If you were asking me this question a few years ago, I would tell you Africa is the civil war, and black people killing each other to earn money from gold and diamonds. And I think the same happens when Americans are asked about Egypt, they will say that we are still riding camels and living in the Pyramids!! The biggest problem is using the media to show people only the negative things in Africa and not the whole real picture with its pros and cons.

Have you travelled to any other countries in Africa, if so where and why?

I never got the chance to travel to any place in Africa before, but it will be the first thing in my plan after I get some money to cover the cost of travelling. I’m really highly motivated to help and volunteer in any organisation that can help to develop or make a positive change in the destiny of humanity or give me the chance to photograph it.

Concerning the region, I am pretty open to go anywhere. But due to me still being a student, I would just need to have accommodation and maybe my flights covered.

James Odong – 3rd Place Winner

Odongo Jamesbond_Uganda_Empowering local people with information

What can you tell our readers about yourself, your upbringing and where you are from?

I am an experienced trained journalist, who can work for both radio and newspapers. I have been a journalist for more than 10 years. I was born into a large family in Agurut Village, Nyero Sub County, in the Kumi District of Eastern Uganda. I grew up and studied in a rural area. My father, Mathias Ojakol, died in 1987 when I was still very young. This left the burden of bringing me up to my mum, Dinah Atiang, (she is still alive though she has cancer of the breast), a peasant who had no means of paying my school fees. She, however, worked very hard to ensure I completed my studies until I joined an institute to study a Diploma in Journalism. I am currently completing my Bachelor’s Degree in Public Relations and Media Management at Cavendish University in Uganda. I have lived and worked in a rural area, based in Soroti Town, which is also an area (Teso sub region in Eastern Uganda) that has experienced conflict for more than 30 years. I have passion for journalism and I am willing to learn and share my experiences.

What does Africa mean to you?

To me Africa means the land of the black, the land of conflicts, poverty and diseases.

Have you travelled to any other countries in Africa, if so where and why?

I have never travelled to any other country in Africa.

Nseabasi Akpan – Public Vote

Nseabasi Akpan_Nigeria_Learning Made Easy

What can you tell our readers about yourself, your upbringing and where you are from?

My name is Nseabasi Akpan, I was born in the ancient city of Ibadan in Oyo state, Nigeria. In 1999, I graduated with a National Diploma in Financial Studies from the Osun State College of Technology. I am a largely self-taught freelance photographer with a passion for reportage and experimental documentary focusing on football, politics, the environment, religion, African culture and heritage.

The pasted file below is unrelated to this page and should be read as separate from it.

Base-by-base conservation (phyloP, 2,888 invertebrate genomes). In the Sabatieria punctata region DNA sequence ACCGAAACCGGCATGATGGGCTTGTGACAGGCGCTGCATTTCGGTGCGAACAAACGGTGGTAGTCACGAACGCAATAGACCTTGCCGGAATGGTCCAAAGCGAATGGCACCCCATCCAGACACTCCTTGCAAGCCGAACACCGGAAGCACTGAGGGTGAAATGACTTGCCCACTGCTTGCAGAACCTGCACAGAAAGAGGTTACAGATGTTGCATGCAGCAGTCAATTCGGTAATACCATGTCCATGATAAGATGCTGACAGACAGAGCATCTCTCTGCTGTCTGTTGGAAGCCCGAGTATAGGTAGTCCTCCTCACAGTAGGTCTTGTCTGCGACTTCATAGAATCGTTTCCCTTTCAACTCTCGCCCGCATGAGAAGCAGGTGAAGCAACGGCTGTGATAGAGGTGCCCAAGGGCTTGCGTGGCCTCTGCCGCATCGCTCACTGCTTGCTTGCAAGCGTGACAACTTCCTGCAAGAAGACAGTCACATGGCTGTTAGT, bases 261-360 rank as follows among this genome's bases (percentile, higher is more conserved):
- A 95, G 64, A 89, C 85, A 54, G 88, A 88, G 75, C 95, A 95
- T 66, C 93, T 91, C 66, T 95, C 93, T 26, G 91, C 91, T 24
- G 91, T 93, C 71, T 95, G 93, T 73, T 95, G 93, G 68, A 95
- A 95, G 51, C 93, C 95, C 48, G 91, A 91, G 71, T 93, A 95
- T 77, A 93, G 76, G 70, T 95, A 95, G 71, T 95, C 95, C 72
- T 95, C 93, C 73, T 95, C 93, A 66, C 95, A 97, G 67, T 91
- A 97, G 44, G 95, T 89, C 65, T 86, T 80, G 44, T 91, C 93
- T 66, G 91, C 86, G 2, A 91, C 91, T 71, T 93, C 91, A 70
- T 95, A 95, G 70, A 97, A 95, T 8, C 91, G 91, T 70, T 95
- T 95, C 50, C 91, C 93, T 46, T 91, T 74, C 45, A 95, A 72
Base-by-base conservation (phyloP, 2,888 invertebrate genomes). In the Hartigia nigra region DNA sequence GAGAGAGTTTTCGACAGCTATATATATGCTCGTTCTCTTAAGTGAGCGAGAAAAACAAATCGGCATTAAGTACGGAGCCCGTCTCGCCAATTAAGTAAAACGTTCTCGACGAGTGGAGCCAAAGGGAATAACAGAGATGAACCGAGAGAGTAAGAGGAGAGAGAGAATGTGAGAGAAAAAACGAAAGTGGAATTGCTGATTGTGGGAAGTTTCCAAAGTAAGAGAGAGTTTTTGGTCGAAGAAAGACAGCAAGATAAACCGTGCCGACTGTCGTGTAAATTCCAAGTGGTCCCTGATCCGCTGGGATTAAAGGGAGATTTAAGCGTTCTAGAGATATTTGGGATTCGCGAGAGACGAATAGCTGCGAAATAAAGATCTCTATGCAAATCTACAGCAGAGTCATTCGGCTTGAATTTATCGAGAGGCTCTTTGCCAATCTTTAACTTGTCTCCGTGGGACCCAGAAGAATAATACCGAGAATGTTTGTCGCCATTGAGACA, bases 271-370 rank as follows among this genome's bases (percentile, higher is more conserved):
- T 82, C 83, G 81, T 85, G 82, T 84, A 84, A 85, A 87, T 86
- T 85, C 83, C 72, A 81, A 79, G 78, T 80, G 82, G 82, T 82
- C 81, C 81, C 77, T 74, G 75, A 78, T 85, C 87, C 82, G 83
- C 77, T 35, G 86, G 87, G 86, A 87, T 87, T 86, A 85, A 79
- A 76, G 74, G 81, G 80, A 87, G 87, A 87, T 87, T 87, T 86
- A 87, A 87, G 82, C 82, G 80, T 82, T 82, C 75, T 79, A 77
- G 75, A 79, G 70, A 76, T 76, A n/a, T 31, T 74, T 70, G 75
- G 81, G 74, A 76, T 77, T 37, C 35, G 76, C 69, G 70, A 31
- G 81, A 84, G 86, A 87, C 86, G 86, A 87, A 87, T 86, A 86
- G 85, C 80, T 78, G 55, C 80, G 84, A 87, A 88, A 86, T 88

In 2004, after finishing my apprenticeship in a photo studio in Ibadan, I had to leave Nigeria for Accra, Ghana. I stayed there for months to escape my parents who were not in support of me becoming a photographer; they wanted me to be a banker because they see photography as a job for drop-outs but, for me, Nseabasi Akpan, I see photography as a tool that can be used to “voice” our society’s plight. To be a photographer has always been my childhood dream.

My work has been published in national and international newspapers, websites and magazines such as BBC Focus on Africa Magazine, Jeune Afrique, Insidetrack Abuja, Derive and The Platform.

I live and work in Ibadan.

What does Africa mean to you?

Technology development and civilisation started in Africa, there are examples of this in Egypt and Ethiopia just to mention a few countries. Africa is the most blessed continent in the world, led into ruin, corruption, an unending unrest and extreme poverty in-spite of the abundance of human and mineral resources. We Africans cannot continue to blame the West for our problems, by doing this nothing will be changed. What happened has happened! We can’t change that, but Africa must look forward and make the changes happen. We should not turn Africans into helpless infants that need the West to fix all of its problems.

Have you travelled to any other countries in Africa, if so where and why?

I have travelled to Ghana, The Republic of Benin, Togo, Namibia, Tanzania and Ethiopia for jobs, personal reasons, and to participant in photography workshops and exhibitions.